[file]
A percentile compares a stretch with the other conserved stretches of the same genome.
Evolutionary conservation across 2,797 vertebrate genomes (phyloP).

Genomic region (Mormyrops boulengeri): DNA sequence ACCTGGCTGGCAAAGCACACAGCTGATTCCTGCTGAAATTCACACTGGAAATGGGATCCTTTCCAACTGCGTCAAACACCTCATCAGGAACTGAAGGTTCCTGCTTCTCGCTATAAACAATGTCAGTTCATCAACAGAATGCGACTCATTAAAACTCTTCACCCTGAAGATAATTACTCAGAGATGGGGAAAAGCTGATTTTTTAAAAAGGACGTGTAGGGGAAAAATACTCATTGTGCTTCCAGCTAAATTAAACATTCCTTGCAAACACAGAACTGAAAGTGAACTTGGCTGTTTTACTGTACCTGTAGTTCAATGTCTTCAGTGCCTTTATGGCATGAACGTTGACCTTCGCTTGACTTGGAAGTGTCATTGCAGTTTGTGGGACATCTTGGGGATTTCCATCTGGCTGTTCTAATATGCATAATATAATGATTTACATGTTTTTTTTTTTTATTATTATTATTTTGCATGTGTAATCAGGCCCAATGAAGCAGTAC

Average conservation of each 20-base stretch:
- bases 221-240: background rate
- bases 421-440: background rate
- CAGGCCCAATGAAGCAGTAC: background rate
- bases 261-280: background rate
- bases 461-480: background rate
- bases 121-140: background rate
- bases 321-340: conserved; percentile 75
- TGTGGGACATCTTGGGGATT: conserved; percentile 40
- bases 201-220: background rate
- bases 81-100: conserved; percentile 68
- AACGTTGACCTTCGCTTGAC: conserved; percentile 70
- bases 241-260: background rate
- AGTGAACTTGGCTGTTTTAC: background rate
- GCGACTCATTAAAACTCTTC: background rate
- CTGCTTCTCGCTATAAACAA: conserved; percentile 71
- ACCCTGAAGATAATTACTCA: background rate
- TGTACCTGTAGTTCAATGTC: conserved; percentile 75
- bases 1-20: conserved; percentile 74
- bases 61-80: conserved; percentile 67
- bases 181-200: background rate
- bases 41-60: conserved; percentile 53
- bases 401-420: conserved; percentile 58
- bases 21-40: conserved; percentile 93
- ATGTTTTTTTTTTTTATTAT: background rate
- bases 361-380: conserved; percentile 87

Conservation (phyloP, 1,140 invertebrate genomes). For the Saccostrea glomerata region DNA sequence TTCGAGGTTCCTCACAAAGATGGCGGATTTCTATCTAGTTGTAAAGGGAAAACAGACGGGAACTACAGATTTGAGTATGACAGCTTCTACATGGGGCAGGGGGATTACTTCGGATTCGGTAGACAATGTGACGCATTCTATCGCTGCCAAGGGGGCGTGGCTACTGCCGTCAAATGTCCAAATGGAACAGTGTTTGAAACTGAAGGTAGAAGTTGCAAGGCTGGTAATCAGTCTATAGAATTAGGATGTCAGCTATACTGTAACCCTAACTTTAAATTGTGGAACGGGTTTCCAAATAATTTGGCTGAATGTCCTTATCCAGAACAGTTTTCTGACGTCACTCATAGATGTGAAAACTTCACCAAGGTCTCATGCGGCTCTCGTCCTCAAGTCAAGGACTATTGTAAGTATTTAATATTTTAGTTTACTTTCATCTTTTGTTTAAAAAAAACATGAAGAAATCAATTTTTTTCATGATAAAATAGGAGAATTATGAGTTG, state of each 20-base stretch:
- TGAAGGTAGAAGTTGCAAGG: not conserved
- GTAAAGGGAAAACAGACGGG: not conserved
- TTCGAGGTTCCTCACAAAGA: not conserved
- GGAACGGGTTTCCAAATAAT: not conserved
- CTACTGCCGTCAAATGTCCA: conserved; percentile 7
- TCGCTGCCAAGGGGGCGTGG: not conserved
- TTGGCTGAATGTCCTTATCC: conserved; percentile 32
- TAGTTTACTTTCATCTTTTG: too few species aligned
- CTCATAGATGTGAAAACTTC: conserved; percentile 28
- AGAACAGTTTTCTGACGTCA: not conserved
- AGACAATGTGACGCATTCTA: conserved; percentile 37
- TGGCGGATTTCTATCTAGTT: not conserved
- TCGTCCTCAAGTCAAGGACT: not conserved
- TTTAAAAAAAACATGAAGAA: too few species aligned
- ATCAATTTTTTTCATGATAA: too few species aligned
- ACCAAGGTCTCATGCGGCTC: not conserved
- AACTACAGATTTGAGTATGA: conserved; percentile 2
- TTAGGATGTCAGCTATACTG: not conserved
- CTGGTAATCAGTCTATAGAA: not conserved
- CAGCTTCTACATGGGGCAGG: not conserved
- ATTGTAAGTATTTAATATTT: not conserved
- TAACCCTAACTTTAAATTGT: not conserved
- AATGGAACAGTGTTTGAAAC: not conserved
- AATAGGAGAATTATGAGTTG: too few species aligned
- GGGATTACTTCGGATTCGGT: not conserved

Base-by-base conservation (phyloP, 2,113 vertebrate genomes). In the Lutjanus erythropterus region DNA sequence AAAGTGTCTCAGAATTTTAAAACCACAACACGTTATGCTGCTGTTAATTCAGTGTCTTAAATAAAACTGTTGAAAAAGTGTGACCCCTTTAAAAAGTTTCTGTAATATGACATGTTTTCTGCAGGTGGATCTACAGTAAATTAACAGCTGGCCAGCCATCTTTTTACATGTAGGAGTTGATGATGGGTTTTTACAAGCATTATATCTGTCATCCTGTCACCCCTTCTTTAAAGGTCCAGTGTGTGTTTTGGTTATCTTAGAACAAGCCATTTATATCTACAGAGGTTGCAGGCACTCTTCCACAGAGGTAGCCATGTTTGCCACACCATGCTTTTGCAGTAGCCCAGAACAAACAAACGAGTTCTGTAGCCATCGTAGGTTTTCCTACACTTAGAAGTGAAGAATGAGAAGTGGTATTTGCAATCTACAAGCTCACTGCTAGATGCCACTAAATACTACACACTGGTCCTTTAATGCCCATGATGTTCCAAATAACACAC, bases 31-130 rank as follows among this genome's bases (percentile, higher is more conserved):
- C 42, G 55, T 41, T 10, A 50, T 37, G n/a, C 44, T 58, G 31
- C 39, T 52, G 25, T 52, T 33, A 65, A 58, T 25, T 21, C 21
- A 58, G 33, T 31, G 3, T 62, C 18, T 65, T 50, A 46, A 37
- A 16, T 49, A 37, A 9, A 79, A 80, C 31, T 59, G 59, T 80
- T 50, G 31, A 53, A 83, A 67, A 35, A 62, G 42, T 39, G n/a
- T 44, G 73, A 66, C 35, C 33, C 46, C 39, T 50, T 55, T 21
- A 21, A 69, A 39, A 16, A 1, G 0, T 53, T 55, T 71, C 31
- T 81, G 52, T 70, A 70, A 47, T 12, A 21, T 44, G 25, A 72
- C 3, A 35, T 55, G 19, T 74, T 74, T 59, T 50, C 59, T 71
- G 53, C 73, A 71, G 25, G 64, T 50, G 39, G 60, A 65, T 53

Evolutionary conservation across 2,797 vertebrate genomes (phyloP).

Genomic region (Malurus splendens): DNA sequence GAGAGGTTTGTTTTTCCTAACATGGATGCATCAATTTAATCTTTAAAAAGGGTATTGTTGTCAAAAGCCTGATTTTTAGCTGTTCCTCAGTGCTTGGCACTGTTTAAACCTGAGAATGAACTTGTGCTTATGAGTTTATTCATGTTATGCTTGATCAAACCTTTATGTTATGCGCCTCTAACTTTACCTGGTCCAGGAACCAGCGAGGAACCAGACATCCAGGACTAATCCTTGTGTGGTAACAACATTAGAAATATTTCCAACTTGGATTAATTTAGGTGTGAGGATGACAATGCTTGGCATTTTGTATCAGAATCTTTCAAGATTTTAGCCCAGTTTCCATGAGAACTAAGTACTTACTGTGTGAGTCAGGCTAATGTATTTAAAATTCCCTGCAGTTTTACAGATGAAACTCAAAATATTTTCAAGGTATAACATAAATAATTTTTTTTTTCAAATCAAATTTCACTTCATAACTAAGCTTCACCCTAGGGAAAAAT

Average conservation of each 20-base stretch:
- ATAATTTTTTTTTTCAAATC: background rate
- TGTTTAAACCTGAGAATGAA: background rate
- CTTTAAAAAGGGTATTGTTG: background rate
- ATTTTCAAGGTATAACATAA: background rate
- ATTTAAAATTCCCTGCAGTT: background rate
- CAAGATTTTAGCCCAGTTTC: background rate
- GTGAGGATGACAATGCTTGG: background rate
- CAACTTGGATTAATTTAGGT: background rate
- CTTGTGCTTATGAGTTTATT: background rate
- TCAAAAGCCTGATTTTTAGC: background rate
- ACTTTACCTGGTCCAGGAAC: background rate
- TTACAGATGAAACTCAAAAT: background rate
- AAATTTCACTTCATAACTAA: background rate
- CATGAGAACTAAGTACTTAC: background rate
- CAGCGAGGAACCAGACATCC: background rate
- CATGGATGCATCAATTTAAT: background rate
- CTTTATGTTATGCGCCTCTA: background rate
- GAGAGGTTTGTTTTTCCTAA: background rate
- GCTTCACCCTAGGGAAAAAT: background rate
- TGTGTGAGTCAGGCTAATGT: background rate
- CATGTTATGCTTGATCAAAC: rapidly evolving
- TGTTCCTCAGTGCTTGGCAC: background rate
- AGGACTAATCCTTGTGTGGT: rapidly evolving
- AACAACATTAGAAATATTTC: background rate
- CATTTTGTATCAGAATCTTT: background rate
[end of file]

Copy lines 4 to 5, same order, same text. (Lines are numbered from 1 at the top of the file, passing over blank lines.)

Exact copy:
Average conservation of each 20-base stretch:
- bases 221-240: background rate